This is a copy of http://www.reedmedia.net/misc/mail/using-mailing-list.html.

Some notes on how to use email and mailing lists

How to get assistance, answers, help
Off-topic postings
Proper use of subject lines
How to quote previous comments
Large emails, large attachments
Unnecessary information
Line length
Data formats
Including configurations and other files
Bad grammar, spelling, punctuation
Some other resources

How to get assistance, answers, help

The first step in solving a problem is clearly identifying it. Good reports are much easier to give good answers to. Accurate reporting of the original problem can help with producing an exact diagnosis. (Inaccurate reporting may result in a response that answers a different or unrelated problem.)

You may want to try using script(1) to show exactly what happened.

Often in many cases, being careful to get the report right in the first place leads to a sudden awareness of the mistake that was made. Consider following these steps:

Off-topic postings

People subscribe to specific mailing lists to discuss specific topics. You will probably have a better audience and you will probably find better answers if you post to a forum that is appropriate for your comments and/or questions.

Most people don't have the time to waste reading topics that don't interest them -- that is why they they are subscribed to a focused mailing list.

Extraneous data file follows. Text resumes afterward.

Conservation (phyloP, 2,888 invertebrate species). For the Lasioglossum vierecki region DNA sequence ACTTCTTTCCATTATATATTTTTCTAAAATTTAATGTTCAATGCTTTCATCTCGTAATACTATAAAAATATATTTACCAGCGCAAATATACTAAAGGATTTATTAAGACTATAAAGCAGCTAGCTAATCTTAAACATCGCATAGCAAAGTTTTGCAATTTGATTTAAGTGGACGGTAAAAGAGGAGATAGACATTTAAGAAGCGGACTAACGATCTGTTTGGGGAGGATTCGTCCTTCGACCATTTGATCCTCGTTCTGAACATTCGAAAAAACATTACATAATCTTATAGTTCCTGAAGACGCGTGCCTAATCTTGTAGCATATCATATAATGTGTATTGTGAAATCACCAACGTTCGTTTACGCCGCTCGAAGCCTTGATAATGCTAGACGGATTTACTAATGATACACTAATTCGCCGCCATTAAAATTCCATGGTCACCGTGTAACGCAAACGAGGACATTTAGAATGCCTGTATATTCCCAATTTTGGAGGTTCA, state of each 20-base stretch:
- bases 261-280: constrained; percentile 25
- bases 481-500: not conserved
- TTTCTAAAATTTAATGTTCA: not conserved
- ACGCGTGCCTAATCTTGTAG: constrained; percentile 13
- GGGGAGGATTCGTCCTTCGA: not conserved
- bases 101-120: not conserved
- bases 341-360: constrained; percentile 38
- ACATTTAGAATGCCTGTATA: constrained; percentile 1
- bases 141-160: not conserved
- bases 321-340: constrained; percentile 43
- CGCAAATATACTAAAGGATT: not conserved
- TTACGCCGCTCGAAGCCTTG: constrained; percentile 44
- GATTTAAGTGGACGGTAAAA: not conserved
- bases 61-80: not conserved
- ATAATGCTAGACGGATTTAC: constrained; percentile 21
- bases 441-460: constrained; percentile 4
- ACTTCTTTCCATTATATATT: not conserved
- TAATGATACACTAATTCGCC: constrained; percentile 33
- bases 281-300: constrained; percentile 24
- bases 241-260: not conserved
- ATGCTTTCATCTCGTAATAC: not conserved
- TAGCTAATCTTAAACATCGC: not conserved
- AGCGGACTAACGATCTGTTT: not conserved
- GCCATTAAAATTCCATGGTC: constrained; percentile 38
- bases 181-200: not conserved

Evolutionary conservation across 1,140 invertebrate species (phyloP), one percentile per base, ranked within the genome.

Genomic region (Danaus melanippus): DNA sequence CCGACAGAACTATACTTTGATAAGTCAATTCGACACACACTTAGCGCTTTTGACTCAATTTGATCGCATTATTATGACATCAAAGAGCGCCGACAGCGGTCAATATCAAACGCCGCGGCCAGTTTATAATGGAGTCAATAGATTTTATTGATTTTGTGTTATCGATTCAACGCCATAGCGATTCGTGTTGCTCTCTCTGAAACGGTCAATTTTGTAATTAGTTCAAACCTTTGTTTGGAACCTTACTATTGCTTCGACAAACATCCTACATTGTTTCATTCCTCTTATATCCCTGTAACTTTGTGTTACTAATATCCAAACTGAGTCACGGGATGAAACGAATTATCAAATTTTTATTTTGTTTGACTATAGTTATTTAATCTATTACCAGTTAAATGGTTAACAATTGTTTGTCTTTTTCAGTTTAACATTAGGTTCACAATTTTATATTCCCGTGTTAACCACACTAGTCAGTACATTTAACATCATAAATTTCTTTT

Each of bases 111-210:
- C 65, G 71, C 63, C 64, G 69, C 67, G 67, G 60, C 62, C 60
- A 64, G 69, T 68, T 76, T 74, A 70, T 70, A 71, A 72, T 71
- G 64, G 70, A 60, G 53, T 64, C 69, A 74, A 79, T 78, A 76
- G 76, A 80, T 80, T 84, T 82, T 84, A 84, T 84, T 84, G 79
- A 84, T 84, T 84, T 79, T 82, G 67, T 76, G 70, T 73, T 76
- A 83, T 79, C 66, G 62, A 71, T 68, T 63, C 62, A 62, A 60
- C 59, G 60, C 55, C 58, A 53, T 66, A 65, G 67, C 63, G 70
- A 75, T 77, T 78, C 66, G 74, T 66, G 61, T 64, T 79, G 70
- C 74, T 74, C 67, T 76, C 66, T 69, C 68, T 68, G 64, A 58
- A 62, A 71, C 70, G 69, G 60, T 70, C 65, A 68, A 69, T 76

Proper use of subject lines

The subject line should accurately describe the topic you are discussing. In addition, don't use your subject line as your main question or statement and then fail to repeat (or rephrase) it in the body of the message.

Often, messages are simply skipped due to an inaccurate or uninteresting subject line. Sell your email by grabbing the reader's attention with an honest subject line.

Bad subject line examples:

Ap prepending "Re:" or "AW:" in a subject line means it is a reply; it was not the original posting, but an answer or comments about the previous message. If you are replying to message, be sure to have your mail client prepend an indication that it is a reply.

How to quote previous comments

When replying to another email, be sure to chop out all superfluous information. Remove any added junk, like signatures, mailing list footers, advertisements, and any other comments that don't relate to what you are replying about.

Do keep enough context in the reply to make sure that the readers know where you are coming from and how it relates.

If replying to an email that contains other replies, be double-sure that the attribution for all the comments is correct. Do not make it appear that some comments were said by the wrong person.

Some email clients attribute text by saying "you wrote". Do not use a vague pronoun -- make sure your mail client intelligently uses the real name or email address so it will be appropriately attributed.